It seems like common sense that we should operate thoughtfully, consciously, conscientiously, and compassionately, doesn’t it? These are “good” goals of “good” people, right? The contradiction comes when we consider the extension of these to those who we see as “bad” people who are, in our eyes, without value- irredeemable. They don’t deserve our goodness but must be opposed with the same vitriol that they appear to us to be emitting. This seems to be the common-sense line of thinking. In succumbing to the tendency to return scorn, disgust, and hatred in response to the deplorable behavior of others, though, we feed the beast of inhumanity and remain stuck in a cycle of violence and degradation.
I certainly struggle with the idea of extending empathy and care to those with whom I disagree- especially if their behavior is unquestioningly harmful. I am subject to the desire to stop them and to punish them for their wrongdoing. As my understanding of conflict, justice, and processes to create peace has increased, however, I have become aware that it is precisely this way of thinking that has led us to the brink of extinction as a species. To dehumanize others is to dehumanize ourselves because we are inextricably bound together, as Martin Luther King, Jr. famously wrote in his Letter from Birmingham Jail, “in an inescapable network of mutuality, tied in a single garment of destiny.”
This worldview is supported by science in quantum physics and ecology and the philosophical, cosmological, and sociopolitical concepts of interconnectedness, interbeing, and solidarity. Unfortunately, the most recent insights of scholarship have not been widely applied in educational, economic, and other cultural institutions. We are still being taught that the mechanistic, dualistic, and bio-evolutionist theories of Newton, Descartes, and Darwin reflect our lived reality- despite significant evidence to the contrary.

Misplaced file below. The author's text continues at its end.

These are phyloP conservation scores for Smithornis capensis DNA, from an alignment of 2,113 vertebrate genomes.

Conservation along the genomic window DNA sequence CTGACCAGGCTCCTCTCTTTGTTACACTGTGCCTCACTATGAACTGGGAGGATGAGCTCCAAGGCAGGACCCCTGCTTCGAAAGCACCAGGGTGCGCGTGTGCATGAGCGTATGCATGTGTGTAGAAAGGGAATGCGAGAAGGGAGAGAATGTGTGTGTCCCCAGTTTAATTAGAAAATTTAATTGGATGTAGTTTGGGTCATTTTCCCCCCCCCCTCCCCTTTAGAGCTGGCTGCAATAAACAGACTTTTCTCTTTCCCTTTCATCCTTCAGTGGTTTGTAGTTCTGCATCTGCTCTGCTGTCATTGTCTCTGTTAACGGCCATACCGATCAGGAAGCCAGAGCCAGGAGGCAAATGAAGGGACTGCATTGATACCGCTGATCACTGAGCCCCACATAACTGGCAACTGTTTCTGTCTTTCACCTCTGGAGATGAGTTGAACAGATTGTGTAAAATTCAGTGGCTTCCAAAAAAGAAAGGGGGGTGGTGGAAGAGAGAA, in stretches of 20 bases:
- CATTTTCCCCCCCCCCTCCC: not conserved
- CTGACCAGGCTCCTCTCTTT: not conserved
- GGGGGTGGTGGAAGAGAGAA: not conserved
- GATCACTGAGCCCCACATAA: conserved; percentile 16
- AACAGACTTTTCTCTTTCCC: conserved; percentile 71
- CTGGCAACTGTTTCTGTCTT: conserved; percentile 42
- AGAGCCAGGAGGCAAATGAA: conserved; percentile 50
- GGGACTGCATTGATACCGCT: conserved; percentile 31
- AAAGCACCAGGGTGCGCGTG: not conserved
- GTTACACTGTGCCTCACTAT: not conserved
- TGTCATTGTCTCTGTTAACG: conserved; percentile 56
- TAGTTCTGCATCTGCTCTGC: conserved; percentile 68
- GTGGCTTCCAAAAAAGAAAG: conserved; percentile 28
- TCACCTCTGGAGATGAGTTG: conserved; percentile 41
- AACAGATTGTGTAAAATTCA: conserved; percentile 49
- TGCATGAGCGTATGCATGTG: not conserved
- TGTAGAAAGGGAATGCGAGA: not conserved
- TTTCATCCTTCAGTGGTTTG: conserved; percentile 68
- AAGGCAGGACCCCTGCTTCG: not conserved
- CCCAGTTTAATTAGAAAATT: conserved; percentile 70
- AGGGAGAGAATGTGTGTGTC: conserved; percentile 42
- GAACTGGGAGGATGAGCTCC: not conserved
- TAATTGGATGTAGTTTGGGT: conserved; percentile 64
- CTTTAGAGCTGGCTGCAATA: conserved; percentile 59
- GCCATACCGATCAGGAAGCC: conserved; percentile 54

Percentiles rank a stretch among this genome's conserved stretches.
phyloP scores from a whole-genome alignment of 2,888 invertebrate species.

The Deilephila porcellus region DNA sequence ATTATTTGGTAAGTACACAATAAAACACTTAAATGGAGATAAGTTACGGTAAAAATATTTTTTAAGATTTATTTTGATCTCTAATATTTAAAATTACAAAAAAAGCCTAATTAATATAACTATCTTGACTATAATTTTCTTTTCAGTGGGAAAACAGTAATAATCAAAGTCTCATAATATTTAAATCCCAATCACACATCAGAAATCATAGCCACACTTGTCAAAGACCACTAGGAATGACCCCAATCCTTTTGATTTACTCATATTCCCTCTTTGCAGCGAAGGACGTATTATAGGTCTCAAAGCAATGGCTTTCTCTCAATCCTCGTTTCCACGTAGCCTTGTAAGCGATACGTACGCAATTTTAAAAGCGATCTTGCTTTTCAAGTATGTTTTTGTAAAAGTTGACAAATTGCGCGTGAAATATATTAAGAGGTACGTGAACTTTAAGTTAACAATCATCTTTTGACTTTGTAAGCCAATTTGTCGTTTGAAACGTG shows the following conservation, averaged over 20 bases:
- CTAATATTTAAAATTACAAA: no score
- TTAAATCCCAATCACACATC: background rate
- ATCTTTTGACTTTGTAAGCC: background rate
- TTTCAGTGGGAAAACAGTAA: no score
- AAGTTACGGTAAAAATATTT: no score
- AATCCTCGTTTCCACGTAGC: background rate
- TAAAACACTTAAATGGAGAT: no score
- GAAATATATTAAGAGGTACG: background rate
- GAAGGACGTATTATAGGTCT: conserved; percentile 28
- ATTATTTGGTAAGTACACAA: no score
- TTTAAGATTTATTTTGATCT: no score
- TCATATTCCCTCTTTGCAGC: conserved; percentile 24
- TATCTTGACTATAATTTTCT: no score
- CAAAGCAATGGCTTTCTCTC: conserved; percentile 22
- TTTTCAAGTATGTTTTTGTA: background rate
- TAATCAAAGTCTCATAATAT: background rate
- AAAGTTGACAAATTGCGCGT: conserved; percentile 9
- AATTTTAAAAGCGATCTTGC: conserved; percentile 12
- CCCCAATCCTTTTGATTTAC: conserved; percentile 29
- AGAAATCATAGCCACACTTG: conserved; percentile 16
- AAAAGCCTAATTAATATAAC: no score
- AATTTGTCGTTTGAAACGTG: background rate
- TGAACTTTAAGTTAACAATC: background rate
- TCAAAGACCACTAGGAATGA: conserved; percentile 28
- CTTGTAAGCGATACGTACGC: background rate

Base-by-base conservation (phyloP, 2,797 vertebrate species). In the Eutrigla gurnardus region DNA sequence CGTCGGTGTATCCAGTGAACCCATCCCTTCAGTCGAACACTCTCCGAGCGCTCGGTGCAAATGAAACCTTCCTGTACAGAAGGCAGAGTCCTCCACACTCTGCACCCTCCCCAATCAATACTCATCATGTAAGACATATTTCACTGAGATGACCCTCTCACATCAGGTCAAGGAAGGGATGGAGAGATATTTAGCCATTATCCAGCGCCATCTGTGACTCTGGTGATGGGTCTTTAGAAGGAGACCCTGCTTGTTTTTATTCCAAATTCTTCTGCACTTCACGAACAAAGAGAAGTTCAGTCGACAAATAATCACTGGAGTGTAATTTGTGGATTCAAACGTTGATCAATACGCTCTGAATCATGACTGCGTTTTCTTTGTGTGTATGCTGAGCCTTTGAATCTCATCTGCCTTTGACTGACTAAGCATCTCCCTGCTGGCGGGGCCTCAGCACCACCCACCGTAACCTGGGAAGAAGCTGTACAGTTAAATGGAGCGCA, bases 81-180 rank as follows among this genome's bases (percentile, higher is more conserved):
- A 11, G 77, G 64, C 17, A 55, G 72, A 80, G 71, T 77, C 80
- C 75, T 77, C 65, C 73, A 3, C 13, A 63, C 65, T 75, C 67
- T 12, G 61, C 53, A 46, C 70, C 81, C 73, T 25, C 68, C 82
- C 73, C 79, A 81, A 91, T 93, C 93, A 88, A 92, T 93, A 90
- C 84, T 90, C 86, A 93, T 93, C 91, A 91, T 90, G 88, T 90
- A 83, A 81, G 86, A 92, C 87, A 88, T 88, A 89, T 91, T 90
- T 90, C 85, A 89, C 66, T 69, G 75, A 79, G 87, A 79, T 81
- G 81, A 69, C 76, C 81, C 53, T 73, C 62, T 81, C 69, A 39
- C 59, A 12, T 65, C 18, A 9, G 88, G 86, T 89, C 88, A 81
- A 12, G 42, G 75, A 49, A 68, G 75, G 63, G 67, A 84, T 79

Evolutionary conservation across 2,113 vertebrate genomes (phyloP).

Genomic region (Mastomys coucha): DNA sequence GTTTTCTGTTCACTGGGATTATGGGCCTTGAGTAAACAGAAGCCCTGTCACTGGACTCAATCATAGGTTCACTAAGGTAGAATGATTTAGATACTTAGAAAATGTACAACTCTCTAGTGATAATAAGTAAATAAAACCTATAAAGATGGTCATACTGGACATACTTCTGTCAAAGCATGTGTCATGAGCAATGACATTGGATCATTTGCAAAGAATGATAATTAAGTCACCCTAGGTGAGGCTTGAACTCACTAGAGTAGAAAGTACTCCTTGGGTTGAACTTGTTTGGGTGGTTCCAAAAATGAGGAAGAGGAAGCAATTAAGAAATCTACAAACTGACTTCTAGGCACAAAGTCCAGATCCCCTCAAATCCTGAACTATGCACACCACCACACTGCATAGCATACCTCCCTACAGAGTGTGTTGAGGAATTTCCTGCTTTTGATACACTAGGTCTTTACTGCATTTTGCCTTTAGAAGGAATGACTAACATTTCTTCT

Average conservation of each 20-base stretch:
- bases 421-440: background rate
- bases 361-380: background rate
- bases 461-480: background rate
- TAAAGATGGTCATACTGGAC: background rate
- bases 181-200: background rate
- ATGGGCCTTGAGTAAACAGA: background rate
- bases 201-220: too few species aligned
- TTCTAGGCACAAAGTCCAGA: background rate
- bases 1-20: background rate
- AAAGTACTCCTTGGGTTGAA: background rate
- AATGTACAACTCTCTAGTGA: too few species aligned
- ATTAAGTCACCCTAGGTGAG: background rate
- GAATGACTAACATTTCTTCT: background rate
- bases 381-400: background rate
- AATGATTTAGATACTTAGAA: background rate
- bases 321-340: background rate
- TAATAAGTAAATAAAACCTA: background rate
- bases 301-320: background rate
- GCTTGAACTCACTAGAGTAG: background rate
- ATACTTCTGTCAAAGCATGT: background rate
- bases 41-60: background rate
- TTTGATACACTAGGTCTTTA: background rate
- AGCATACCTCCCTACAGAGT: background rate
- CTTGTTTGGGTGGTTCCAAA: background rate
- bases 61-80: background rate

As an educator and activist seeking to create a regenerative future for current and future generations, I am frustrated by the lack of recognition that a better world is tangibly visible and being created by millions of “ordinary” people everywhere in the world. We are constantly told to await action by global “leaders” to address the existential threats we face when both history and current events clearly demonstrate that transformational change has invariably come from the grassroots. Established power within hierarchical structures will always seek to keep and grow itself through the institutions built by the powerful. Our collective liberation from oppression won’t come from demanding change from and within the oppressive systems we are purportedly “fighting.” We must create alternative systems that are aligned with what philosopher Timothy Morton calls “the symbiotic real.“
We are bound together, whether we want to be or not. Not just with other human beings but also with all other living and nonliving beings. For me, this is an empowering revelation and opens up expansive and exciting possibilities for the future. Yes, there is polarity and paradox inherent in our transition from the age of individualistic self-interest to the age of interbeing but we need not be immobilized by the conflicts and contradictions that inevitably arise during massive cultural shifts. It’s worthwhile to question the “truths” we’ve been taught that aren’t working for any of us and to imagine the world we want. That world is possible. If you know nothing else, know that.
Wishing you peace, connection, love, and infinite possibility in the new year.